Recognizing and Teaching to Individual Learning Styles

Learning styles are the ways a person takes in, stores, and retrieves information. Understanding how your students process information will allow you to select training methods to maximize their success.

Learning styles. Learners can be described by which sense they rely on most. The senses normally used are sight, hearing, and touch. Few learners rely totally on one method in every learning situation. The connections the brain makes in response to learning activities are reinforced by using multiple senses. Even if you are tutoring in a one-on-one situation, do not use only one method to teach a learner with a particular learning style. Instead, be sure to include several teaching techniques for that learning style augmented by techniques for other learning styles. If you are teaching a group of people, incorporate techniques for all learning styles. Also remember that every good lesson plan includes reminders of what has been learned, an outline of content coming up, and plenty of practice time.

There are three learning styles.
visual: learns by visualizing and looking at text, pictures, graphs, charts, etc.
auditory: learns by listening and discussing.
kinesthetic/tactile: learns by doing and being physically involved in a task.

Visual Learners. Visual learners “see” information in their minds. They can picture where information occurred on a page, for instance, or “see” key letters of an answer before recalling the entire phrase or passage. They also prefer written instructions. Visual learners comprise between 65% to 75% of the population, so it is important to include visual material in any instructional unit. Limiting sounds, which can be distracting to visual learners, for at least some period of time will allow visual learners to process information (for instance, no music, TV, or radio in the background).

Teaching a Visual Learner. Visual learners will respond best with the following teaching techniques:

  • Write instructions on the board or overhead.
  • Before a lecture, provide an outline of the material to be covered.
  • Hand out class notes for any lecture.
  • Use a highlighter to call attention to key words.
  • Use flash cards, diagrams, charts, maps, movies, filmstrips, timelines, PowerPoint presentations, flip boards, photos, and mnemonics.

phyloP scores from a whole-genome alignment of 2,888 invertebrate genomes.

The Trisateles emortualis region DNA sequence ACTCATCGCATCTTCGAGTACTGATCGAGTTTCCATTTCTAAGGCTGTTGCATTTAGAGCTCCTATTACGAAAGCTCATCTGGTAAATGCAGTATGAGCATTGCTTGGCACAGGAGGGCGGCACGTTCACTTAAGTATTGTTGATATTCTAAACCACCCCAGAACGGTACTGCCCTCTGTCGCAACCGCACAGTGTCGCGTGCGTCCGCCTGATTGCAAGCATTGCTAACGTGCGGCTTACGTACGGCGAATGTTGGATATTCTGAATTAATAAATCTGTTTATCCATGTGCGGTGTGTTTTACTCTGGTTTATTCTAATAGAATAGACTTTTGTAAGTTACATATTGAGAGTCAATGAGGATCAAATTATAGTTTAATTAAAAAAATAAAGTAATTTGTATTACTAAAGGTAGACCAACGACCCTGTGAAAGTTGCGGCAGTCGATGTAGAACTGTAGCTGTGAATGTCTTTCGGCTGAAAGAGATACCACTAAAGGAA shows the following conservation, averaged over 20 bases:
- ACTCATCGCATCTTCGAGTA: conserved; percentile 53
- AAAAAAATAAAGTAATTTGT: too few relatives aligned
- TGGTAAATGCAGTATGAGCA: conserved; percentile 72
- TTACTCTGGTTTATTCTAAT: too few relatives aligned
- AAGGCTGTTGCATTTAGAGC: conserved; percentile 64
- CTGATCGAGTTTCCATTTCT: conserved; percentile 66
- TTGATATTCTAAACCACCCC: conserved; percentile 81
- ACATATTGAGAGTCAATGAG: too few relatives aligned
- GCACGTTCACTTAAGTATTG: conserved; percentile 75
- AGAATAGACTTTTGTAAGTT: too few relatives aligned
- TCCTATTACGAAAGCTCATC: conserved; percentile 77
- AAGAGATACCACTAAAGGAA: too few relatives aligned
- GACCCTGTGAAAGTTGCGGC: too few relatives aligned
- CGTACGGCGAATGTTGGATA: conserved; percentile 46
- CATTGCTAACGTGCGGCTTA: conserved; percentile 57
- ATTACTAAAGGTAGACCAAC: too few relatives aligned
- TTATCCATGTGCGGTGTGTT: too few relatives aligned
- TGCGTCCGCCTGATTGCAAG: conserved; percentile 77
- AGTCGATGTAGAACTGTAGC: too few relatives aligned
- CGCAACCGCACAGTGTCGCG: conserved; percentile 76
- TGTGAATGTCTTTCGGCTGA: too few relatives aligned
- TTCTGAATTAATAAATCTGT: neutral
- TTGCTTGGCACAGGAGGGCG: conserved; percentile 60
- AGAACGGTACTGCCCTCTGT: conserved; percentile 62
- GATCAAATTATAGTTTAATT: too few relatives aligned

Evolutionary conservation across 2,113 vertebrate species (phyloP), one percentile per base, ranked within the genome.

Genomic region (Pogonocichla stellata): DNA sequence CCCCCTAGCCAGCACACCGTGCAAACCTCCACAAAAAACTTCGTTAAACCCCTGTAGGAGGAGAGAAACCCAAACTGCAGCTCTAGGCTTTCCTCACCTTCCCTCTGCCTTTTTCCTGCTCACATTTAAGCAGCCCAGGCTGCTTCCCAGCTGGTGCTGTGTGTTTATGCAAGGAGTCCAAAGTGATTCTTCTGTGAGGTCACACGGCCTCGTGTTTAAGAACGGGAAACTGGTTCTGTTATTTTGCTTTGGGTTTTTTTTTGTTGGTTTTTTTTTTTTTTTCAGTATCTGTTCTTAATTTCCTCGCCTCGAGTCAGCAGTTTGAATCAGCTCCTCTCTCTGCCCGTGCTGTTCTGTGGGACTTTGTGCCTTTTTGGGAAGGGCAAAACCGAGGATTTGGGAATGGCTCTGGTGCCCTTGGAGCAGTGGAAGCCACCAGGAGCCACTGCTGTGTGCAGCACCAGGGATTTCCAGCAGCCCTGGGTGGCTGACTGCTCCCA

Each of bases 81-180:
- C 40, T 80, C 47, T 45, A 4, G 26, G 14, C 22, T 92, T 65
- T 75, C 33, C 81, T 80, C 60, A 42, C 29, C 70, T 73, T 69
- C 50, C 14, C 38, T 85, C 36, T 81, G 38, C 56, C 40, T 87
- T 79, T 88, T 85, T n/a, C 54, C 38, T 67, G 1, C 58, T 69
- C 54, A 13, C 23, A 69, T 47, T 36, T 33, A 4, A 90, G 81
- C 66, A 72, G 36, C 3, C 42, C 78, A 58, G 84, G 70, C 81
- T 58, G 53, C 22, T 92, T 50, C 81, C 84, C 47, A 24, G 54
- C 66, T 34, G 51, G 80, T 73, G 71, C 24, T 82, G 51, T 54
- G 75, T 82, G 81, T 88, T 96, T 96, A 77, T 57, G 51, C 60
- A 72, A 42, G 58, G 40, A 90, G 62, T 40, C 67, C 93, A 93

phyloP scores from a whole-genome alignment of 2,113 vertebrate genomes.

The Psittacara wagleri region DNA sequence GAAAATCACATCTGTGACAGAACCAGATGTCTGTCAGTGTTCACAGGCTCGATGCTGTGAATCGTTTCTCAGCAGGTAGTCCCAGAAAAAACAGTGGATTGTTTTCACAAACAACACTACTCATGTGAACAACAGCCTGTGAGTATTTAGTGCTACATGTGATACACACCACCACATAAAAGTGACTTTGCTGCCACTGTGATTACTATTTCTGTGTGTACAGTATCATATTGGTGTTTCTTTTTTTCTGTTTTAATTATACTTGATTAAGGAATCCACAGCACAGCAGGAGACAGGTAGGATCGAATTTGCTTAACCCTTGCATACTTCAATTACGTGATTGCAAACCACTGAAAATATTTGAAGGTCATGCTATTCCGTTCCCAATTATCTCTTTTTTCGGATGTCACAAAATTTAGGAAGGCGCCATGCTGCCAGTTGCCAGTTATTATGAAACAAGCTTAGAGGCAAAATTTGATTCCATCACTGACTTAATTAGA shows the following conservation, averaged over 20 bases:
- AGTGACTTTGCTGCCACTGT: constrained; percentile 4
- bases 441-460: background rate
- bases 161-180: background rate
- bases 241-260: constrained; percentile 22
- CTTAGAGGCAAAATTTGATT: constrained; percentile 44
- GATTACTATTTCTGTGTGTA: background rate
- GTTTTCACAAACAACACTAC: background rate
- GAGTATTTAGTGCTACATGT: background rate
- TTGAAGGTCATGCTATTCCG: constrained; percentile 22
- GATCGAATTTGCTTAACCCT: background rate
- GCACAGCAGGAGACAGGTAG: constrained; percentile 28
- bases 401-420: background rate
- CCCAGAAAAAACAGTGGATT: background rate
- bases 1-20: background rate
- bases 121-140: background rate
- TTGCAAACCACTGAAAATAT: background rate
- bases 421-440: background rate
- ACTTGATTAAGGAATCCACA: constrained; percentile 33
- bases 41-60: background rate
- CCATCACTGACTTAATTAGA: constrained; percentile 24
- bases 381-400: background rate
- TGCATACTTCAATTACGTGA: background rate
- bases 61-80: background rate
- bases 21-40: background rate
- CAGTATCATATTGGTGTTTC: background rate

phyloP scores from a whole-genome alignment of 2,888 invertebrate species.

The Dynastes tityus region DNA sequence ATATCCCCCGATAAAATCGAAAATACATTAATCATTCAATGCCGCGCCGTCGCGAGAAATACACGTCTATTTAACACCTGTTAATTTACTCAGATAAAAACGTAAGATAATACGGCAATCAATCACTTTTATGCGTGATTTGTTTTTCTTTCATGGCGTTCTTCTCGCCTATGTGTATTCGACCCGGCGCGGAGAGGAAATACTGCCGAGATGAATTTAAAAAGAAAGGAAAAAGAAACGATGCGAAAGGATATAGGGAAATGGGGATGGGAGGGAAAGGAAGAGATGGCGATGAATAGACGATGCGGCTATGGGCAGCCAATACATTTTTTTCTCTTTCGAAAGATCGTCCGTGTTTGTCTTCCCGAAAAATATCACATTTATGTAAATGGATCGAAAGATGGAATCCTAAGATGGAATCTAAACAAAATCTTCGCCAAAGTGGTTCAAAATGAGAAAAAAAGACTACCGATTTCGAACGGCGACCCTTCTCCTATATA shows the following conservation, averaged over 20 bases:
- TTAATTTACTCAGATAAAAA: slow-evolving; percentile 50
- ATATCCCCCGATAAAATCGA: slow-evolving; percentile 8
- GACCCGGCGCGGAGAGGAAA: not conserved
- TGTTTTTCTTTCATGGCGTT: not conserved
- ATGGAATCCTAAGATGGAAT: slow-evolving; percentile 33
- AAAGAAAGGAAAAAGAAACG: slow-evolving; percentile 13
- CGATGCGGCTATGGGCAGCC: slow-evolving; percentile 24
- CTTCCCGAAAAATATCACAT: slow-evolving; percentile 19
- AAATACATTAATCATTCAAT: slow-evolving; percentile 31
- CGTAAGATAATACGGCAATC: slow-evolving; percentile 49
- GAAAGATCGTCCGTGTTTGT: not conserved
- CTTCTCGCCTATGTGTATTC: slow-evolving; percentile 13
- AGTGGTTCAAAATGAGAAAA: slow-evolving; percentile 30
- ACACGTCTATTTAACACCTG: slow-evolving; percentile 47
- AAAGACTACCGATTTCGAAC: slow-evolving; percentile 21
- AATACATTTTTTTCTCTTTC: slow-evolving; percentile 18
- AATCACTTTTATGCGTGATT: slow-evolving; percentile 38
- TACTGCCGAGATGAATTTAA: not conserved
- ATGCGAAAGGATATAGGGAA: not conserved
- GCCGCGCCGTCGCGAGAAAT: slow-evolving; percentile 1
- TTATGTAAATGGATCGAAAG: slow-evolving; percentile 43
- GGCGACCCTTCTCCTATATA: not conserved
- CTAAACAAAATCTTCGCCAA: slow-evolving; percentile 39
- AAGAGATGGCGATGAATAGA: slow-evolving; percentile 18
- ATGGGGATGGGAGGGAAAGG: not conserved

• Choose materials with pictures or other illustrations.
  • Have a learner write out sentence completions, fill in cloze worksheets, or do word searches.
  • Have a learner copy paragraphs or short stories. The physical act of writing combines with the visual picture of the information in their handwriting to reinforce the acquisition of the material.
  • Have the learner make flash cards.
  • Have the learner assemble flash cards to form sentences.
  • Have the learner study reading passages and identify each occurrence of information which is part of the learning objective (circle all words that start with /sh/ or underline every capital letter).

Auditory Learners. Auditory learners most easily process information they hear. They prefer to listen to oral instructions than to read instructions. Auditory learners make up about 20% of the population. Some characteristics of an auditory learner include:
Learning best by repeating information aloud after hearing it.
Being able to discriminate between similar sounds (s/z) and words that sound alike (bet/bat).
The ability to reproduce information they hear.
Associating information with sounds they heard when they learned it (music, TV, people talking, or environmental sounds).

Teaching an Auditory Learner. The following techniques work well with auditory learners:

  • Read aloud to the learner.
  • Make recordings of reading selections for the learner to use while reading.
  • Have the learner discuss or summarize the information.
  • Ask the learner to repeat the instructions.
  • Use music and rhythms to reinforce learning.
  • Have the learner read aloud with you (duet reading).
  • Read a sentence aloud and then have the learner read the same sentence aloud (echo reading).
  • Read a sentence aloud and then have the learner read the next sentence aloud (alternate reading). (Plays or, more simply, role-playing scenarios work well.)

Kinesthetic/Tactile Learners. These learners learn best by doing. They need to touch and work with physical objects. They would rather do something than write or talk about it. They are usually physically active and may recall information by associating it with an action like taking notes, walking, or touching objects. They often do well with chemistry or biology experiments, art, sports, and acting. About 5% of students are kinesthetic learners.

Teaching a Kinesthetic/Tactile Learner. The watch words “motion” and “activity” define the best teaching techniques for the Kinesthetic/Tactile Learner. Apply the following ideas:

  • Change activities often.
  • Provide frequent breaks.
  • Have the learner trace letters and words.
  • Ask the learner to draw a picture that represents a story or teaching concept.
  • Have the learner use letter tiles or cards to spell out words.
  • Have the learner use word cards to form sentences.
  • Play board games or computer games which meet learning objectives.
  • Engage learners in role-play.
  • Conduct field trips.
  • Assign science experiments, art projects, or display construction.

With all learners, remember to “tell them what you will tell them, tell them, and, then, tell them what you told them”. This is a maxim in military training and it holds true for any teaching situation. Learners of all types need reinforcement of new information until it becomes old information and is readily retrievable. Offering a variety of learning experiences gives the brain more pathways to that information and makes it more likely that the learner can pull it up when needed.

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